Up Next

NBA

Draymond Green Finals diary, Part 24

‘This ain’t the last of us.’

Draymond Green has evolved into one of the most interesting personalities in the NBA, and perhaps all of sports — the vocal leader and emotional engine for one of the most compelling NBA teams in recent memory.

Green agreed to give The Undefeated’s Marc J. Spears an exclusive look into his life on and off the court, via a playoff diary that Green hoped would end with a second straight NBA championship for the Golden State Warriors. This is the final edition of the diary.

Draymond Green Diary #24 – Final edition

The Golden State Warriors lost 93-89 to the now 2016 NBA champion Cleveland Cavaliers in a deciding Game 7 of the NBA Finals on Sunday night. Green scored a game-high 32 points, nailed six of eight 3-pointer attempts, grabbed a game-high 15 rebounds and dished a team-high nine assists in a team-high 46 minutes. NBA Finals MVP LeBron James and Kyrie Irving combined to score 53 points for the Cavaliers. Warriors guards Stephen Curry and Klay Thompson finished with 17 and 14 points, respectively. After departing quickly to the locker room after the loss, Green eventually returned back to the floor to congratulate James and the Cavaliers, who defeated the Warriors in three straight games after being down 3-1 in the series. The 2016 Western Conference champion Warriors won an NBA-record 73 regular-season games.

I don’t know what was going in my mind when the buzzer sounded. It was all over the place. Disbelief. Hurt. It happens. It happens to the best of them. It’s about what you do after …

“[The locker room] was stunned. Guys were looking down, [angry]. But guys were uplifting, too. This ain’t the last of us. This is just a bump in the road …

“I will always think about [this loss] because I hate losing. Congratulations. They made the plays they needed to make. We didn’t.

“It means a lot to get respect [for my performance], but the thing I am about is winning championships and we failed to do that. You take everything with grain with a salt. It’s bittersweet just to get the respect, obviously. You have to congratulate them on a great year. The odds were against them. They battled. Brought it back. Took the series …

“My [performance] doesn’t matter. I’m not a guy who is about individual performances. I’d feel good about it if we won. Obviously, I didn’t do enough.

“When [Irving] hit the three [with 53 seconds left, giving Cleveland a 92-89 lead], I still thought we had a chance. But once we didn’t score and they got the rebound, it’s kind of like, ‘All right, it’s slipping. Maybe we can come up with a stop.’ We just didn’t do it.”

Green was suspended for Game 5 of the NBA Finals after being assessed a flagrant foul 1 for hitting James in the groin in Game 4 after the latter stepped over him. The NBA All-Star’s flagrant foul 1 triggered an automatic suspension after reaching three flagrant foul points. Sans Green, the host Warriors lost Game 5 to the Cavaliers 112-97.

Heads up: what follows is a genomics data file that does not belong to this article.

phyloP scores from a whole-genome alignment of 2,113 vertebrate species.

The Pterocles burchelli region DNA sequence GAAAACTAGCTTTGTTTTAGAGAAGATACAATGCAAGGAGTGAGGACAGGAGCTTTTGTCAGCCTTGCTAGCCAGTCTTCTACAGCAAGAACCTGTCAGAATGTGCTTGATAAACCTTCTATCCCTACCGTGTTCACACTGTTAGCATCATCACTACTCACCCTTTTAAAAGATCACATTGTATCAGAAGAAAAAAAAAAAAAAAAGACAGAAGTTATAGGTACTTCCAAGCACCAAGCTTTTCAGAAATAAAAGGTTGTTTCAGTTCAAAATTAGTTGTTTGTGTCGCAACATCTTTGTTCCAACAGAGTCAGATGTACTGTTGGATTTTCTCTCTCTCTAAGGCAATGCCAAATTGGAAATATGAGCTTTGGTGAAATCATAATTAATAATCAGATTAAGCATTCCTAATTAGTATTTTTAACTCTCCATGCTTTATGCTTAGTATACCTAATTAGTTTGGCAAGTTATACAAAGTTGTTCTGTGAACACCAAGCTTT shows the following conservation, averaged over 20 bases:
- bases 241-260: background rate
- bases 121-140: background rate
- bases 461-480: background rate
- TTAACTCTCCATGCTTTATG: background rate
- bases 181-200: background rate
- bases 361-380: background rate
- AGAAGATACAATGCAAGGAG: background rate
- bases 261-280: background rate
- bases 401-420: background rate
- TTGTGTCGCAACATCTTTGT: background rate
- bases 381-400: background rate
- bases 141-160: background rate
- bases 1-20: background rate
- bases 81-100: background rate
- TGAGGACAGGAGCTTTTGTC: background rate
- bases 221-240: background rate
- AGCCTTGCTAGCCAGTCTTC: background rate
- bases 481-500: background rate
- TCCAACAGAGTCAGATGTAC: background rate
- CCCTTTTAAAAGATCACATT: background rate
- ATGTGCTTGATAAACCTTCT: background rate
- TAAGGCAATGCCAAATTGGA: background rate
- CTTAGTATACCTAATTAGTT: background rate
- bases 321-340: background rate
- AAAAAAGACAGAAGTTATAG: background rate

“I learned a lot about myself as a man. I got to control my emotions. I will always control my emotions now. There is a silver lining in between everything. I’m not a guy that takes moral victories, but I did learn from that. I learned that I can’t put myself in harm’s way and that’s in anything. That’s in basketball. That’s in life. You can’t put yourself in that position.

“I think it will make me a much better player. I will have the same fire. I had my fire tonight, but it was controlled. It will make it a lot better …

“Everything happens for a reason. I’m not sure what that reason is right now. I know that I’ve learned from [the suspension]. I know it will make me better down the line. But there is still more to it. It will eventually come to me, but I don’t have the answer right now. But the one thing I do know is I’ve learned from it. And if you can learn from something in life, it can go a long way.

“I just knew that going to the locker room after the game wasn’t right. That’s what a loser does. I’m not a loser. They earned it. They took it from us. It’s right to tell them congratulations. I made sure I got to everybody. The coaching staff. The players. Security guys. Everybody. They earned it. They never quit. I just wanted to make sure I got to everybody.

“I just told [James] congrats and mad respect. Stuff happens on the basketball court. But I have respect. That will never change … I have a lot of respect for LeBron going back there [to Cleveland] and bringing them their first championship. It’s bigger than just this championship for them. That city. That state. It’s been a long time. He went back there and did it. He was supposed to do it for 13 years and he didn’t give up on it. He got it done. Much respect. He put the team on his back and never let him die.

“I’m proud of our season. I think we had a phenomenal season. I just think we failed to reach our main goal. It happens, but it was a tremendous season. We failed to reach our ultimate goal, but that doesn’t make everything else a failure …

“This season was amazing to do the things that we have done with these guys. The memories that we will have forever, those things will never go away. You take the good with the bad.

“It feels great to put myself in that [NBA star] position. The hard part is ahead. Staying there. I’m not a one-hit-wonder-type of guy. The work is just beginning.”

This article has been corrected to reflect that Green’s assist total was the highest on the Warriors. LeBron James had the most for the game with 11.

Marc J. Spears is the senior NBA writer for The Undefeated. He used to be able to dunk on you, but he hasn’t been able to in years and his knees still hurt.